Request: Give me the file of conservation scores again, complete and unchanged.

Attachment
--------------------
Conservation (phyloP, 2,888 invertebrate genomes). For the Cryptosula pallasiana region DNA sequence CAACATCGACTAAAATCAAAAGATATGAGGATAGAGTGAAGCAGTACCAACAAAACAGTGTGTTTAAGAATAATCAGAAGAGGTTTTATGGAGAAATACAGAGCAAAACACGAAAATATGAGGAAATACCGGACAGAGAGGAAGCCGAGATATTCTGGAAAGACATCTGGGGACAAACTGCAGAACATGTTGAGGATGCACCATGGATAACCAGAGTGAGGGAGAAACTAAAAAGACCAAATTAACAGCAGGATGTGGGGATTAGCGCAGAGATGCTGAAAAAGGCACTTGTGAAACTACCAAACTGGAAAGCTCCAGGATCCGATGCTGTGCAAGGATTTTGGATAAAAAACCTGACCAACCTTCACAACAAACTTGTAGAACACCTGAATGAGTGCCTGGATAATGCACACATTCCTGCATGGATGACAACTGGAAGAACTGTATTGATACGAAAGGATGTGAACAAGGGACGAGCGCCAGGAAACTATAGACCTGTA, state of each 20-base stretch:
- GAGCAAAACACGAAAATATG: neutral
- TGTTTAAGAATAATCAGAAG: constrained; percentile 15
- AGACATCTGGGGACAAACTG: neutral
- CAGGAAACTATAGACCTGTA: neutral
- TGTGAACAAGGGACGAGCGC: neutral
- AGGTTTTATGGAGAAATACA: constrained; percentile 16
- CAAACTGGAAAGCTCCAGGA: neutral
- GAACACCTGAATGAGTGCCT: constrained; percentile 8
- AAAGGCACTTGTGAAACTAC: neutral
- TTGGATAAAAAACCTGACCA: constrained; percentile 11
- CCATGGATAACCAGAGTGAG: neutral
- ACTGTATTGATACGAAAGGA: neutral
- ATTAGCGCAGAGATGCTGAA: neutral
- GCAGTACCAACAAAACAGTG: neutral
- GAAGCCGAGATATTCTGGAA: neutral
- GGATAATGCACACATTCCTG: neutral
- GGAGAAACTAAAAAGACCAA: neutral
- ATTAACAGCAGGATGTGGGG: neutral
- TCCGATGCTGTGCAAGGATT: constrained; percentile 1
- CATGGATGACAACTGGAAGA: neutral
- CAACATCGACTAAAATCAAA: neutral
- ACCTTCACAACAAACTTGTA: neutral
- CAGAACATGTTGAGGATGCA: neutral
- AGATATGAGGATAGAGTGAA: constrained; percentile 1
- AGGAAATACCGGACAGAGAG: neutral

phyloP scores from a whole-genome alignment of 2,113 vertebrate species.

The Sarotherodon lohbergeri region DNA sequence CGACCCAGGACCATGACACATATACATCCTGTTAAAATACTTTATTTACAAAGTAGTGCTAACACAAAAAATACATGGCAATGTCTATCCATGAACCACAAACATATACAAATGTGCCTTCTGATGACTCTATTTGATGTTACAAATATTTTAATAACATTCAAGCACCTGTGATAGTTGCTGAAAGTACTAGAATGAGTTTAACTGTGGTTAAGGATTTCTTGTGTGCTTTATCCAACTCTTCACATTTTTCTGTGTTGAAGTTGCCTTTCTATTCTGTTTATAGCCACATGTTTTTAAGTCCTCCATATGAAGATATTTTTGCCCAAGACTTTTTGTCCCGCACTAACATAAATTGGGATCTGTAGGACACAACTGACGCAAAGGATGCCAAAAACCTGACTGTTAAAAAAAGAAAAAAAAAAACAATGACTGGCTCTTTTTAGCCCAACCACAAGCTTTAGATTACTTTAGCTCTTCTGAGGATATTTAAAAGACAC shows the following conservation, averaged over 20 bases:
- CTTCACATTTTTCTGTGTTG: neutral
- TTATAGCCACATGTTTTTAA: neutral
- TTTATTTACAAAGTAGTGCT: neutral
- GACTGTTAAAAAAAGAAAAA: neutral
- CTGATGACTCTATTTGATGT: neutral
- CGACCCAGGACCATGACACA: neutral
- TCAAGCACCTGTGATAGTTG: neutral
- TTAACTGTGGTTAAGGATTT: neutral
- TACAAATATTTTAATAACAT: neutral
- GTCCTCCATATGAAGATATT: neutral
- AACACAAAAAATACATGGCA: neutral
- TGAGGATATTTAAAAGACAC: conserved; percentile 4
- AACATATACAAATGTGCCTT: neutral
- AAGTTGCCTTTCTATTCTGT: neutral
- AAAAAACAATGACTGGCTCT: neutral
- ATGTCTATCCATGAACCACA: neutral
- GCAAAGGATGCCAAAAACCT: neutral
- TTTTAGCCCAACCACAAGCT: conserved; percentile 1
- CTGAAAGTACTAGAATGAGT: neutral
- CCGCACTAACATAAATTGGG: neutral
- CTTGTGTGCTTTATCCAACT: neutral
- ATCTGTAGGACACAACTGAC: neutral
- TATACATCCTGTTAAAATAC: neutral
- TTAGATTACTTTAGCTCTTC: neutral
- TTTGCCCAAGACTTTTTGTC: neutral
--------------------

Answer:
Conservation (phyloP, 2,888 invertebrate genomes). For the Cryptosula pallasiana region DNA sequence CAACATCGACTAAAATCAAAAGATATGAGGATAGAGTGAAGCAGTACCAACAAAACAGTGTGTTTAAGAATAATCAGAAGAGGTTTTATGGAGAAATACAGAGCAAAACACGAAAATATGAGGAAATACCGGACAGAGAGGAAGCCGAGATATTCTGGAAAGACATCTGGGGACAAACTGCAGAACATGTTGAGGATGCACCATGGATAACCAGAGTGAGGGAGAAACTAAAAAGACCAAATTAACAGCAGGATGTGGGGATTAGCGCAGAGATGCTGAAAAAGGCACTTGTGAAACTACCAAACTGGAAAGCTCCAGGATCCGATGCTGTGCAAGGATTTTGGATAAAAAACCTGACCAACCTTCACAACAAACTTGTAGAACACCTGAATGAGTGCCTGGATAATGCACACATTCCTGCATGGATGACAACTGGAAGAACTGTATTGATACGAAAGGATGTGAACAAGGGACGAGCGCCAGGAAACTATAGACCTGTA, state of each 20-base stretch:
- GAGCAAAACACGAAAATATG: neutral
- TGTTTAAGAATAATCAGAAG: constrained; percentile 15
- AGACATCTGGGGACAAACTG: neutral
- CAGGAAACTATAGACCTGTA: neutral
- TGTGAACAAGGGACGAGCGC: neutral
- AGGTTTTATGGAGAAATACA: constrained; percentile 16
- CAAACTGGAAAGCTCCAGGA: neutral
- GAACACCTGAATGAGTGCCT: constrained; percentile 8
- AAAGGCACTTGTGAAACTAC: neutral
- TTGGATAAAAAACCTGACCA: constrained; percentile 11
- CCATGGATAACCAGAGTGAG: neutral
- ACTGTATTGATACGAAAGGA: neutral
- ATTAGCGCAGAGATGCTGAA: neutral
- GCAGTACCAACAAAACAGTG: neutral
- GAAGCCGAGATATTCTGGAA: neutral
- GGATAATGCACACATTCCTG: neutral
- GGAGAAACTAAAAAGACCAA: neutral
- ATTAACAGCAGGATGTGGGG: neutral
- TCCGATGCTGTGCAAGGATT: constrained; percentile 1
- CATGGATGACAACTGGAAGA: neutral
- CAACATCGACTAAAATCAAA: neutral
- ACCTTCACAACAAACTTGTA: neutral
- CAGAACATGTTGAGGATGCA: neutral
- AGATATGAGGATAGAGTGAA: constrained; percentile 1
- AGGAAATACCGGACAGAGAG: neutral

phyloP scores from a whole-genome alignment of 2,113 vertebrate species.

The Sarotherodon lohbergeri region DNA sequence CGACCCAGGACCATGACACATATACATCCTGTTAAAATACTTTATTTACAAAGTAGTGCTAACACAAAAAATACATGGCAATGTCTATCCATGAACCACAAACATATACAAATGTGCCTTCTGATGACTCTATTTGATGTTACAAATATTTTAATAACATTCAAGCACCTGTGATAGTTGCTGAAAGTACTAGAATGAGTTTAACTGTGGTTAAGGATTTCTTGTGTGCTTTATCCAACTCTTCACATTTTTCTGTGTTGAAGTTGCCTTTCTATTCTGTTTATAGCCACATGTTTTTAAGTCCTCCATATGAAGATATTTTTGCCCAAGACTTTTTGTCCCGCACTAACATAAATTGGGATCTGTAGGACACAACTGACGCAAAGGATGCCAAAAACCTGACTGTTAAAAAAAGAAAAAAAAAAACAATGACTGGCTCTTTTTAGCCCAACCACAAGCTTTAGATTACTTTAGCTCTTCTGAGGATATTTAAAAGACAC shows the following conservation, averaged over 20 bases:
- CTTCACATTTTTCTGTGTTG: neutral
- TTATAGCCACATGTTTTTAA: neutral
- TTTATTTACAAAGTAGTGCT: neutral
- GACTGTTAAAAAAAGAAAAA: neutral
- CTGATGACTCTATTTGATGT: neutral
- CGACCCAGGACCATGACACA: neutral
- TCAAGCACCTGTGATAGTTG: neutral
- TTAACTGTGGTTAAGGATTT: neutral
- TACAAATATTTTAATAACAT: neutral
- GTCCTCCATATGAAGATATT: neutral
- AACACAAAAAATACATGGCA: neutral
- TGAGGATATTTAAAAGACAC: conserved; percentile 4
- AACATATACAAATGTGCCTT: neutral
- AAGTTGCCTTTCTATTCTGT: neutral
- AAAAAACAATGACTGGCTCT: neutral
- ATGTCTATCCATGAACCACA: neutral
- GCAAAGGATGCCAAAAACCT: neutral
- TTTTAGCCCAACCACAAGCT: conserved; percentile 1
- CTGAAAGTACTAGAATGAGT: neutral
- CCGCACTAACATAAATTGGG: neutral
- CTTGTGTGCTTTATCCAACT: neutral
- ATCTGTAGGACACAACTGAC: neutral
- TATACATCCTGTTAAAATAC: neutral
- TTAGATTACTTTAGCTCTTC: neutral
- TTTGCCCAAGACTTTTTGTC: neutral